Yet, a corrective is needed to these writings and the role that they have played in constructing this flawed narrative, a red-pill, so to speak, to jar folks out of the complacency of understanding created by the matrix.
A good--no, excellent--starting point to balance our understanding of the recent past in Iraq is the army’s newly released history of the first eighteen months of the war, On Point II: Transition to the New Campaign, written by Donald Wright and Timothy Reese. Both Wright and Reese are historians at the army’s Combat Studies Institute (CSI) at Fort Leavenworth, Kansas. Reese is an active-duty army colonel, and is currently serving as an advisor team leader for an Iraqi army division in Baghdad. Wright and Reese had the help of CSI’s Contemporary Operations Study Team in writing the book.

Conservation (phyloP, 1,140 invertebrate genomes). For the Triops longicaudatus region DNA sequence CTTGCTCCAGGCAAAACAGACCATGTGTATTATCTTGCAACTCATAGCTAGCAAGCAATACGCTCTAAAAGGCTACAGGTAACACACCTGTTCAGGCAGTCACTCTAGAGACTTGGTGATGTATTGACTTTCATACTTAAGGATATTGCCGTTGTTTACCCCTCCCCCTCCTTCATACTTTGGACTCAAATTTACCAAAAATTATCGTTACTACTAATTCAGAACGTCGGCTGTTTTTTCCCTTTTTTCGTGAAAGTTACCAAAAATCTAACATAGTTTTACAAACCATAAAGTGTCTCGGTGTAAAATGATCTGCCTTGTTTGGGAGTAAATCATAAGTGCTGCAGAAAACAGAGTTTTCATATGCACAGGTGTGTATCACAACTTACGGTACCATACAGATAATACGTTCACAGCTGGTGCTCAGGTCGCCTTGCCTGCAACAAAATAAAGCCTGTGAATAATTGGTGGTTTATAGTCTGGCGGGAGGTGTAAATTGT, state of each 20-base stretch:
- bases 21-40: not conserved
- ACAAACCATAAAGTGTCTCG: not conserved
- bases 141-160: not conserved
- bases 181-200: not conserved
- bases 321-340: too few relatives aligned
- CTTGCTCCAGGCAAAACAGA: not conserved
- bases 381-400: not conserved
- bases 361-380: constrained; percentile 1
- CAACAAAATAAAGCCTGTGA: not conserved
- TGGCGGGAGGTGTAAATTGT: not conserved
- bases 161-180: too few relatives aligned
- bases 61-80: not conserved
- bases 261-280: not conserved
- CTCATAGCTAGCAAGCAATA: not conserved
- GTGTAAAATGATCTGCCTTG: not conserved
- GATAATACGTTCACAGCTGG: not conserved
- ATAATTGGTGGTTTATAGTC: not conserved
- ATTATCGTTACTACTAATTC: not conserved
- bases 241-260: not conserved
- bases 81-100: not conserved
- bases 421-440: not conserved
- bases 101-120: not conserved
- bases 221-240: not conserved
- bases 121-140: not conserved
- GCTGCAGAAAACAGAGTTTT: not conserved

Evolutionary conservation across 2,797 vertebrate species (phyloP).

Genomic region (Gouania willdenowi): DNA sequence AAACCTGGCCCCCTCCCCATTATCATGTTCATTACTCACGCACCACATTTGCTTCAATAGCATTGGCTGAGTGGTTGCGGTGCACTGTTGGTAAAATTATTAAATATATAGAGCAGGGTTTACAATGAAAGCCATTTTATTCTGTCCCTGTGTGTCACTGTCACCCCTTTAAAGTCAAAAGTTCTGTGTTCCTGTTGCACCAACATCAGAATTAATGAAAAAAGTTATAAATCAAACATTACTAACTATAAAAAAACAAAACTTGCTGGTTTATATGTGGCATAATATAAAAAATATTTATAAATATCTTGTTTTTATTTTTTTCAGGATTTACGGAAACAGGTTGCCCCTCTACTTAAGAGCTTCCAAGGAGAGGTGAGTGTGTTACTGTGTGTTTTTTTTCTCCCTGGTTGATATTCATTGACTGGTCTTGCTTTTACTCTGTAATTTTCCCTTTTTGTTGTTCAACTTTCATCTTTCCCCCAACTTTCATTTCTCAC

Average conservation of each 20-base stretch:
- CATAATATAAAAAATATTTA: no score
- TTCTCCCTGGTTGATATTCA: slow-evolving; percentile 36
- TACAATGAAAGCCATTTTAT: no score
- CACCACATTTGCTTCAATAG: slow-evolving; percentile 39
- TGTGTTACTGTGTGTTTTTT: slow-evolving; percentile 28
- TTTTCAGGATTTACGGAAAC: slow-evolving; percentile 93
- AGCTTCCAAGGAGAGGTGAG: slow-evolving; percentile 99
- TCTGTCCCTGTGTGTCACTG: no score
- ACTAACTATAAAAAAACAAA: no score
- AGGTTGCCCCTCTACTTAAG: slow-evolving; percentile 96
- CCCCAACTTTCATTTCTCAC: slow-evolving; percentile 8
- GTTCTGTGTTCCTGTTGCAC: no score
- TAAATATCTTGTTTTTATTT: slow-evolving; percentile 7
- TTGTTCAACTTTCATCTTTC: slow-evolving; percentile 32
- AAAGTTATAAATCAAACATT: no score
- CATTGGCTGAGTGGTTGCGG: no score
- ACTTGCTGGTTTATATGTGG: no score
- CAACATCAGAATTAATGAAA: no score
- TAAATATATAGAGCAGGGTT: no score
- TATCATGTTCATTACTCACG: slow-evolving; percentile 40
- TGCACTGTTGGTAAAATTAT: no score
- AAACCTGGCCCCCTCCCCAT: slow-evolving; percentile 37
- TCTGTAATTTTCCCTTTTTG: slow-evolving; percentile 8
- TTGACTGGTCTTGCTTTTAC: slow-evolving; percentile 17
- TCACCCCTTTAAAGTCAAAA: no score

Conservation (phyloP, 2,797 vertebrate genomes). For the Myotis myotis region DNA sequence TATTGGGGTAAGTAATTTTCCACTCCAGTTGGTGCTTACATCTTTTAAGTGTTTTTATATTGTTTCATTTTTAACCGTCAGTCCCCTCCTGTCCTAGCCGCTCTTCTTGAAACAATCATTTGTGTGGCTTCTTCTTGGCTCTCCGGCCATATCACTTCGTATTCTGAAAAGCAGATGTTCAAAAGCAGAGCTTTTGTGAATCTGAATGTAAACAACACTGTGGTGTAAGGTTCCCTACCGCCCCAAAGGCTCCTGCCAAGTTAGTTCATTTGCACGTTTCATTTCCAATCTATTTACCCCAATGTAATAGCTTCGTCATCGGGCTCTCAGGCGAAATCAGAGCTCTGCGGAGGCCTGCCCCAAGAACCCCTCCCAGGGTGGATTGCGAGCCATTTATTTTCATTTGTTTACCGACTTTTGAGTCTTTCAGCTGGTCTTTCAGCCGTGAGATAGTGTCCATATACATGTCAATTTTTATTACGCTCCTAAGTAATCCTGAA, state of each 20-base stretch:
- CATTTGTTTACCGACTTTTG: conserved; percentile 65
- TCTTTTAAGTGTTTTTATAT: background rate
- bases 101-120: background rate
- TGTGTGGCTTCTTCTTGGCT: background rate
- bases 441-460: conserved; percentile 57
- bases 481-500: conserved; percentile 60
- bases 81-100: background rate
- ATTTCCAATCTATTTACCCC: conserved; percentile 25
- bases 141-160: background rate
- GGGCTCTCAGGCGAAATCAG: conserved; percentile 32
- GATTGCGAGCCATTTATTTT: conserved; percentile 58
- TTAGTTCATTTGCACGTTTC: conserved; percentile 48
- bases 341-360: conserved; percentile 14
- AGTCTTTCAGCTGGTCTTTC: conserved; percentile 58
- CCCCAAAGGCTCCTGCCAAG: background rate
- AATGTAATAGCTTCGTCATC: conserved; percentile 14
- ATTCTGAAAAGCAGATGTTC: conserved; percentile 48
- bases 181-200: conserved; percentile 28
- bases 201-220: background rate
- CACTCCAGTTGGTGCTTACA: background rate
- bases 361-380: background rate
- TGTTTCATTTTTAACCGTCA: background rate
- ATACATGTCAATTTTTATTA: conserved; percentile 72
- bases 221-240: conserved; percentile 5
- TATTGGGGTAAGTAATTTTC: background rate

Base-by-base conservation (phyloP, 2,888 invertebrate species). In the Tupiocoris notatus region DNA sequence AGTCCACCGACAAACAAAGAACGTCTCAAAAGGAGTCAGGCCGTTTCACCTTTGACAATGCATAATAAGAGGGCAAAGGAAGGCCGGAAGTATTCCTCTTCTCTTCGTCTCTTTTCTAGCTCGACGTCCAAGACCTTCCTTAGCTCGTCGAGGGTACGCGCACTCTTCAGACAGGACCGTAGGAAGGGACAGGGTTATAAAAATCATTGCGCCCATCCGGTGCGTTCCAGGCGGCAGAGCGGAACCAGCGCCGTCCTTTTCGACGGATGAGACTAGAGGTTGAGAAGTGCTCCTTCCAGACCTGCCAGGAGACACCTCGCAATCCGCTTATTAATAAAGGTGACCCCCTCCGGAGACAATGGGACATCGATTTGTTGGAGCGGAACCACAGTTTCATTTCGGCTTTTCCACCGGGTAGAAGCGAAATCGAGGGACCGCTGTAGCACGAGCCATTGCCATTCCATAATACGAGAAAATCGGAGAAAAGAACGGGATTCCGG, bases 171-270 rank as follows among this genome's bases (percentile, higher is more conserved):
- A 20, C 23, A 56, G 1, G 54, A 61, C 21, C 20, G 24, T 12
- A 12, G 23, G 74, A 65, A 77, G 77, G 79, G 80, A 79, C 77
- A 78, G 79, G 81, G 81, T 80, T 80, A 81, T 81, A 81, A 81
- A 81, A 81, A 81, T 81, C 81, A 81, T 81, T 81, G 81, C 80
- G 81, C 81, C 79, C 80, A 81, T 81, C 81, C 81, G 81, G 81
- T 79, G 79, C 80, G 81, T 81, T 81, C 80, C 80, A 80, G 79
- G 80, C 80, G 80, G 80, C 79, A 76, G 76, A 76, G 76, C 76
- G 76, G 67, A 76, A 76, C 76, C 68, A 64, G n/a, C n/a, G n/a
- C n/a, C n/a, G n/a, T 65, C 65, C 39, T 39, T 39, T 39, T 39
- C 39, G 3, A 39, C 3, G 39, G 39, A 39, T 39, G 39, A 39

On Point II is a meticulously researched work that relies on extensive use of primary documents such as unit reports, operational orders, logs, briefings, and letters, along with observations made in popular media by journalists and experts. The book begins in May 2003 after the American invasion to remove the Saddam regime, and ends in January 2005 with the first Iraqi elections. (On Point II is a follow-up history to the army’s 2005 On Point, which covered the invasion and regime removal.) Reese and Wright cross many levels of command, and views, from the individual soldier to the highest political authority in Iraq. The picture presented to the reader is, thus, one of complexity, breadth, and nuance, written in a narrative style that is easily understood and followed. It is a must-read for historians, analysts, and others who are interested in developing a more balanced picture of the first eighteen months of the war in Iraq. (One assumes that more volumes will follow On Point II as the United States continues operations in Iraq).